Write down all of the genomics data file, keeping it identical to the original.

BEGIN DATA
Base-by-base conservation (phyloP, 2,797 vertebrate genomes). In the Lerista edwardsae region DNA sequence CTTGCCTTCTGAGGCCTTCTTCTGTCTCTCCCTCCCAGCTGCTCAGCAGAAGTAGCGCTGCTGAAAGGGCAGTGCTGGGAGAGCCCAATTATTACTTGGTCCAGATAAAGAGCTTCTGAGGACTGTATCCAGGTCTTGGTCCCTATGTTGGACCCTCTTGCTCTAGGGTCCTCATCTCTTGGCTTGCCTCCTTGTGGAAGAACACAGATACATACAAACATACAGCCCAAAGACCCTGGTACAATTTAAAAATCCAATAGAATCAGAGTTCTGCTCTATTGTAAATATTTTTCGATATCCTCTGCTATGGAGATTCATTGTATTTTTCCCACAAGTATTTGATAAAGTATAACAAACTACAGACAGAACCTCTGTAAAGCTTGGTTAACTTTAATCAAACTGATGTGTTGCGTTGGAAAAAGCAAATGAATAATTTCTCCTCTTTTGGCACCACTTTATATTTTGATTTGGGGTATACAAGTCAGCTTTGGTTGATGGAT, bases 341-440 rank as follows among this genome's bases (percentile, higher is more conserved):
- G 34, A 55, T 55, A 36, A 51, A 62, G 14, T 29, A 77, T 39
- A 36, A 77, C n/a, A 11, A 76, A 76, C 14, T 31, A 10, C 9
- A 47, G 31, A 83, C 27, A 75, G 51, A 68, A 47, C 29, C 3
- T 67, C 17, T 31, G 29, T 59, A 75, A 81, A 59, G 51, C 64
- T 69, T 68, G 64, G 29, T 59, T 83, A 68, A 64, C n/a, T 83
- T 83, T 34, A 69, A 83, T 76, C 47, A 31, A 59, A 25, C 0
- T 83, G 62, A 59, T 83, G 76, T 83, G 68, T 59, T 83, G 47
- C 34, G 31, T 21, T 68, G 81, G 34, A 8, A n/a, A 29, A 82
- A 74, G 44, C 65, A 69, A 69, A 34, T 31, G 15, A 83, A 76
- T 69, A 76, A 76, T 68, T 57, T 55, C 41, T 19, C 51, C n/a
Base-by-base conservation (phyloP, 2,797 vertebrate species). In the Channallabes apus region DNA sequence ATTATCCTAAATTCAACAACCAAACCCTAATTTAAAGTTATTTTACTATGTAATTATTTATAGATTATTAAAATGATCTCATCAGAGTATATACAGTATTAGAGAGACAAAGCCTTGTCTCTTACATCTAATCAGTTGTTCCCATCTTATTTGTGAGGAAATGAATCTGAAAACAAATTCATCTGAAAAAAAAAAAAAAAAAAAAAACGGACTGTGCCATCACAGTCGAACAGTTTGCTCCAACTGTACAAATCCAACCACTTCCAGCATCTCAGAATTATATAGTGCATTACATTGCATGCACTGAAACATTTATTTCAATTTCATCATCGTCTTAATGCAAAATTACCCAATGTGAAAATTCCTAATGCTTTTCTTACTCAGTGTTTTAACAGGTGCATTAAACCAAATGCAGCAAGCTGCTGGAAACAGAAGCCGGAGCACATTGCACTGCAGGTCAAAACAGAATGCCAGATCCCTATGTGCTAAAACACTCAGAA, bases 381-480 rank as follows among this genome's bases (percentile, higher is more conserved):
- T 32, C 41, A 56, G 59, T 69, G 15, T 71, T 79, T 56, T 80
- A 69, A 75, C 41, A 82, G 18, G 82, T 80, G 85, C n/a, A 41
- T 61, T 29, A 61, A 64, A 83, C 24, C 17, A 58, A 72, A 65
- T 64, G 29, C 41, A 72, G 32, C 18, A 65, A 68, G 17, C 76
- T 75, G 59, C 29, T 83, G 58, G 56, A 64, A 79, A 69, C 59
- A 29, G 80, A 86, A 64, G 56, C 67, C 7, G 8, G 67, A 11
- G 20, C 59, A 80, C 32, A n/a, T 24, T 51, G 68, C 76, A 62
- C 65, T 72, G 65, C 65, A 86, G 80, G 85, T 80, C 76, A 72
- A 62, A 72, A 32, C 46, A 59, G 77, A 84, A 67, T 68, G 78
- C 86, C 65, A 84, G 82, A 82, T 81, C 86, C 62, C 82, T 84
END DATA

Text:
Base-by-base conservation (phyloP, 2,797 vertebrate genomes). In the Lerista edwardsae region DNA sequence CTTGCCTTCTGAGGCCTTCTTCTGTCTCTCCCTCCCAGCTGCTCAGCAGAAGTAGCGCTGCTGAAAGGGCAGTGCTGGGAGAGCCCAATTATTACTTGGTCCAGATAAAGAGCTTCTGAGGACTGTATCCAGGTCTTGGTCCCTATGTTGGACCCTCTTGCTCTAGGGTCCTCATCTCTTGGCTTGCCTCCTTGTGGAAGAACACAGATACATACAAACATACAGCCCAAAGACCCTGGTACAATTTAAAAATCCAATAGAATCAGAGTTCTGCTCTATTGTAAATATTTTTCGATATCCTCTGCTATGGAGATTCATTGTATTTTTCCCACAAGTATTTGATAAAGTATAACAAACTACAGACAGAACCTCTGTAAAGCTTGGTTAACTTTAATCAAACTGATGTGTTGCGTTGGAAAAAGCAAATGAATAATTTCTCCTCTTTTGGCACCACTTTATATTTTGATTTGGGGTATACAAGTCAGCTTTGGTTGATGGAT, bases 341-440 rank as follows among this genome's bases (percentile, higher is more conserved):
- G 34, A 55, T 55, A 36, A 51, A 62, G 14, T 29, A 77, T 39
- A 36, A 77, C n/a, A 11, A 76, A 76, C 14, T 31, A 10, C 9
- A 47, G 31, A 83, C 27, A 75, G 51, A 68, A 47, C 29, C 3
- T 67, C 17, T 31, G 29, T 59, A 75, A 81, A 59, G 51, C 64
- T 69, T 68, G 64, G 29, T 59, T 83, A 68, A 64, C n/a, T 83
- T 83, T 34, A 69, A 83, T 76, C 47, A 31, A 59, A 25, C 0
- T 83, G 62, A 59, T 83, G 76, T 83, G 68, T 59, T 83, G 47
- C 34, G 31, T 21, T 68, G 81, G 34, A 8, A n/a, A 29, A 82
- A 74, G 44, C 65, A 69, A 69, A 34, T 31, G 15, A 83, A 76
- T 69, A 76, A 76, T 68, T 57, T 55, C 41, T 19, C 51, C n/a
Base-by-base conservation (phyloP, 2,797 vertebrate species). In the Channallabes apus region DNA sequence ATTATCCTAAATTCAACAACCAAACCCTAATTTAAAGTTATTTTACTATGTAATTATTTATAGATTATTAAAATGATCTCATCAGAGTATATACAGTATTAGAGAGACAAAGCCTTGTCTCTTACATCTAATCAGTTGTTCCCATCTTATTTGTGAGGAAATGAATCTGAAAACAAATTCATCTGAAAAAAAAAAAAAAAAAAAAAACGGACTGTGCCATCACAGTCGAACAGTTTGCTCCAACTGTACAAATCCAACCACTTCCAGCATCTCAGAATTATATAGTGCATTACATTGCATGCACTGAAACATTTATTTCAATTTCATCATCGTCTTAATGCAAAATTACCCAATGTGAAAATTCCTAATGCTTTTCTTACTCAGTGTTTTAACAGGTGCATTAAACCAAATGCAGCAAGCTGCTGGAAACAGAAGCCGGAGCACATTGCACTGCAGGTCAAAACAGAATGCCAGATCCCTATGTGCTAAAACACTCAGAA, bases 381-480 rank as follows among this genome's bases (percentile, higher is more conserved):
- T 32, C 41, A 56, G 59, T 69, G 15, T 71, T 79, T 56, T 80
- A 69, A 75, C 41, A 82, G 18, G 82, T 80, G 85, C n/a, A 41
- T 61, T 29, A 61, A 64, A 83, C 24, C 17, A 58, A 72, A 65
- T 64, G 29, C 41, A 72, G 32, C 18, A 65, A 68, G 17, C 76
- T 75, G 59, C 29, T 83, G 58, G 56, A 64, A 79, A 69, C 59
- A 29, G 80, A 86, A 64, G 56, C 67, C 7, G 8, G 67, A 11
- G 20, C 59, A 80, C 32, A n/a, T 24, T 51, G 68, C 76, A 62
- C 65, T 72, G 65, C 65, A 86, G 80, G 85, T 80, C 76, A 72
- A 62, A 72, A 32, C 46, A 59, G 77, A 84, A 67, T 68, G 78
- C 86, C 65, A 84, G 82, A 82, T 81, C 86, C 62, C 82, T 84